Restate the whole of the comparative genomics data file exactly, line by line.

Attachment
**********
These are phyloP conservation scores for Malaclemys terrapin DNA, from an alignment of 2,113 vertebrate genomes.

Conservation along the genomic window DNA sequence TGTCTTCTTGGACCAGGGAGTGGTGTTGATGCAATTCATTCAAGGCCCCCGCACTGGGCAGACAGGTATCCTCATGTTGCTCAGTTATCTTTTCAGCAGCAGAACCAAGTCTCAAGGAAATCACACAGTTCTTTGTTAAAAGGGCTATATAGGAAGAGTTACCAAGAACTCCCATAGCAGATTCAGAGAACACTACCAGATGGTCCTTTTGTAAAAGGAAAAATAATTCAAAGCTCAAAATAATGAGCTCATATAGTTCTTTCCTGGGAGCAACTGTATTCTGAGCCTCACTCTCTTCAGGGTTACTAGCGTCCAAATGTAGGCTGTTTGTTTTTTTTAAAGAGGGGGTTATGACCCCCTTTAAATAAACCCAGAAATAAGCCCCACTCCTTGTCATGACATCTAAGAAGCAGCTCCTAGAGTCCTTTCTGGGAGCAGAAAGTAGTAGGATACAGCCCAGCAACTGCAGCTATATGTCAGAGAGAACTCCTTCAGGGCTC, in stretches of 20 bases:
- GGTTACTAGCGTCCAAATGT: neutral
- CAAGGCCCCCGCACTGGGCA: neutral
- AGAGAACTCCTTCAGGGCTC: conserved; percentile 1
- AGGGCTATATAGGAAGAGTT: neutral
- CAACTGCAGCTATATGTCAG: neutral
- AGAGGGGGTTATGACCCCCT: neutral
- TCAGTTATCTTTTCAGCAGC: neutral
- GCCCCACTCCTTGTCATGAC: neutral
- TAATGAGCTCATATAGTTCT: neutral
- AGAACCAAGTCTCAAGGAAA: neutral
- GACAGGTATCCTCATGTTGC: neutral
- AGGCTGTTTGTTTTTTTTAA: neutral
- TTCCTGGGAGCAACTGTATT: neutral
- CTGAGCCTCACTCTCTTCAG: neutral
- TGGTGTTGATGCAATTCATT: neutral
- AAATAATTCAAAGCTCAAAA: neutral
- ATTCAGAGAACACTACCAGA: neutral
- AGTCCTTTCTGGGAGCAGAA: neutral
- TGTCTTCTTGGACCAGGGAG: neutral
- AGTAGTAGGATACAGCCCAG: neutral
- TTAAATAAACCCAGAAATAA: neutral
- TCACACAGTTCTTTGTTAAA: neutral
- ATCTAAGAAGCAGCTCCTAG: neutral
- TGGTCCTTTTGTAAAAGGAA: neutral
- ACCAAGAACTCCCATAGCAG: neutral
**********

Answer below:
These are phyloP conservation scores for Malaclemys terrapin DNA, from an alignment of 2,113 vertebrate genomes.

Conservation along the genomic window DNA sequence TGTCTTCTTGGACCAGGGAGTGGTGTTGATGCAATTCATTCAAGGCCCCCGCACTGGGCAGACAGGTATCCTCATGTTGCTCAGTTATCTTTTCAGCAGCAGAACCAAGTCTCAAGGAAATCACACAGTTCTTTGTTAAAAGGGCTATATAGGAAGAGTTACCAAGAACTCCCATAGCAGATTCAGAGAACACTACCAGATGGTCCTTTTGTAAAAGGAAAAATAATTCAAAGCTCAAAATAATGAGCTCATATAGTTCTTTCCTGGGAGCAACTGTATTCTGAGCCTCACTCTCTTCAGGGTTACTAGCGTCCAAATGTAGGCTGTTTGTTTTTTTTAAAGAGGGGGTTATGACCCCCTTTAAATAAACCCAGAAATAAGCCCCACTCCTTGTCATGACATCTAAGAAGCAGCTCCTAGAGTCCTTTCTGGGAGCAGAAAGTAGTAGGATACAGCCCAGCAACTGCAGCTATATGTCAGAGAGAACTCCTTCAGGGCTC, in stretches of 20 bases:
- GGTTACTAGCGTCCAAATGT: neutral
- CAAGGCCCCCGCACTGGGCA: neutral
- AGAGAACTCCTTCAGGGCTC: conserved; percentile 1
- AGGGCTATATAGGAAGAGTT: neutral
- CAACTGCAGCTATATGTCAG: neutral
- AGAGGGGGTTATGACCCCCT: neutral
- TCAGTTATCTTTTCAGCAGC: neutral
- GCCCCACTCCTTGTCATGAC: neutral
- TAATGAGCTCATATAGTTCT: neutral
- AGAACCAAGTCTCAAGGAAA: neutral
- GACAGGTATCCTCATGTTGC: neutral
- AGGCTGTTTGTTTTTTTTAA: neutral
- TTCCTGGGAGCAACTGTATT: neutral
- CTGAGCCTCACTCTCTTCAG: neutral
- TGGTGTTGATGCAATTCATT: neutral
- AAATAATTCAAAGCTCAAAA: neutral
- ATTCAGAGAACACTACCAGA: neutral
- AGTCCTTTCTGGGAGCAGAA: neutral
- TGTCTTCTTGGACCAGGGAG: neutral
- AGTAGTAGGATACAGCCCAG: neutral
- TTAAATAAACCCAGAAATAA: neutral
- TCACACAGTTCTTTGTTAAA: neutral
- ATCTAAGAAGCAGCTCCTAG: neutral
- TGGTCCTTTTGTAAAAGGAA: neutral
- ACCAAGAACTCCCATAGCAG: neutral